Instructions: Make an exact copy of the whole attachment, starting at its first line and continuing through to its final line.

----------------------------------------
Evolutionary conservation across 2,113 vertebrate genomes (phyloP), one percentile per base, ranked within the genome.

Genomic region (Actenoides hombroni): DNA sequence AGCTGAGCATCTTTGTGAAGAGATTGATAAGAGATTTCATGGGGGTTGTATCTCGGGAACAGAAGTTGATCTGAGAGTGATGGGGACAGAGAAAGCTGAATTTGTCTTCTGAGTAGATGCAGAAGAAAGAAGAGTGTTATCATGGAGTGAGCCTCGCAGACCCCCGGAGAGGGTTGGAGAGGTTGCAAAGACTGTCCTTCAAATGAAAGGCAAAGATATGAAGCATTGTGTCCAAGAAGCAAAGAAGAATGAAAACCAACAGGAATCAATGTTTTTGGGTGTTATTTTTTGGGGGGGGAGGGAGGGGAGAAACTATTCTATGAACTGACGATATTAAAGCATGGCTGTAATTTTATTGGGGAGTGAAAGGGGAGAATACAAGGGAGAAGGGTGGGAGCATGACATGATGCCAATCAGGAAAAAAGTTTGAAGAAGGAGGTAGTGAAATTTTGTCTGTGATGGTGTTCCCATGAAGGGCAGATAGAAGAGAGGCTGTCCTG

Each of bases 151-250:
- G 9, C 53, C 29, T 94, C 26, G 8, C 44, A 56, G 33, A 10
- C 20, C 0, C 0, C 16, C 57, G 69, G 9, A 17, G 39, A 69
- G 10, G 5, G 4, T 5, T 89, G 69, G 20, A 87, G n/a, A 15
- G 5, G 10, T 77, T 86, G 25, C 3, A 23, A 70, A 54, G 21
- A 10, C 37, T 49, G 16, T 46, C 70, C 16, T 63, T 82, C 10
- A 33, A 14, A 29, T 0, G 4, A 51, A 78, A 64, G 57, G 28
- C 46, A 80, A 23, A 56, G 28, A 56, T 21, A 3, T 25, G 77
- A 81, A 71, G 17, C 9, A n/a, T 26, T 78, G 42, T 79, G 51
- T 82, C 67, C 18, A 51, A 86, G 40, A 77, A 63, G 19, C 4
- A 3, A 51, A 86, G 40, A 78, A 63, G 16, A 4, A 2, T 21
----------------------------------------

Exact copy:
Evolutionary conservation across 2,113 vertebrate genomes (phyloP), one percentile per base, ranked within the genome.

Genomic region (Actenoides hombroni): DNA sequence AGCTGAGCATCTTTGTGAAGAGATTGATAAGAGATTTCATGGGGGTTGTATCTCGGGAACAGAAGTTGATCTGAGAGTGATGGGGACAGAGAAAGCTGAATTTGTCTTCTGAGTAGATGCAGAAGAAAGAAGAGTGTTATCATGGAGTGAGCCTCGCAGACCCCCGGAGAGGGTTGGAGAGGTTGCAAAGACTGTCCTTCAAATGAAAGGCAAAGATATGAAGCATTGTGTCCAAGAAGCAAAGAAGAATGAAAACCAACAGGAATCAATGTTTTTGGGTGTTATTTTTTGGGGGGGGAGGGAGGGGAGAAACTATTCTATGAACTGACGATATTAAAGCATGGCTGTAATTTTATTGGGGAGTGAAAGGGGAGAATACAAGGGAGAAGGGTGGGAGCATGACATGATGCCAATCAGGAAAAAAGTTTGAAGAAGGAGGTAGTGAAATTTTGTCTGTGATGGTGTTCCCATGAAGGGCAGATAGAAGAGAGGCTGTCCTG

Each of bases 151-250:
- G 9, C 53, C 29, T 94, C 26, G 8, C 44, A 56, G 33, A 10
- C 20, C 0, C 0, C 16, C 57, G 69, G 9, A 17, G 39, A 69
- G 10, G 5, G 4, T 5, T 89, G 69, G 20, A 87, G n/a, A 15
- G 5, G 10, T 77, T 86, G 25, C 3, A 23, A 70, A 54, G 21
- A 10, C 37, T 49, G 16, T 46, C 70, C 16, T 63, T 82, C 10
- A 33, A 14, A 29, T 0, G 4, A 51, A 78, A 64, G 57, G 28
- C 46, A 80, A 23, A 56, G 28, A 56, T 21, A 3, T 25, G 77
- A 81, A 71, G 17, C 9, A n/a, T 26, T 78, G 42, T 79, G 51
- T 82, C 67, C 18, A 51, A 86, G 40, A 77, A 63, G 19, C 4
- A 3, A 51, A 86, G 40, A 78, A 63, G 16, A 4, A 2, T 21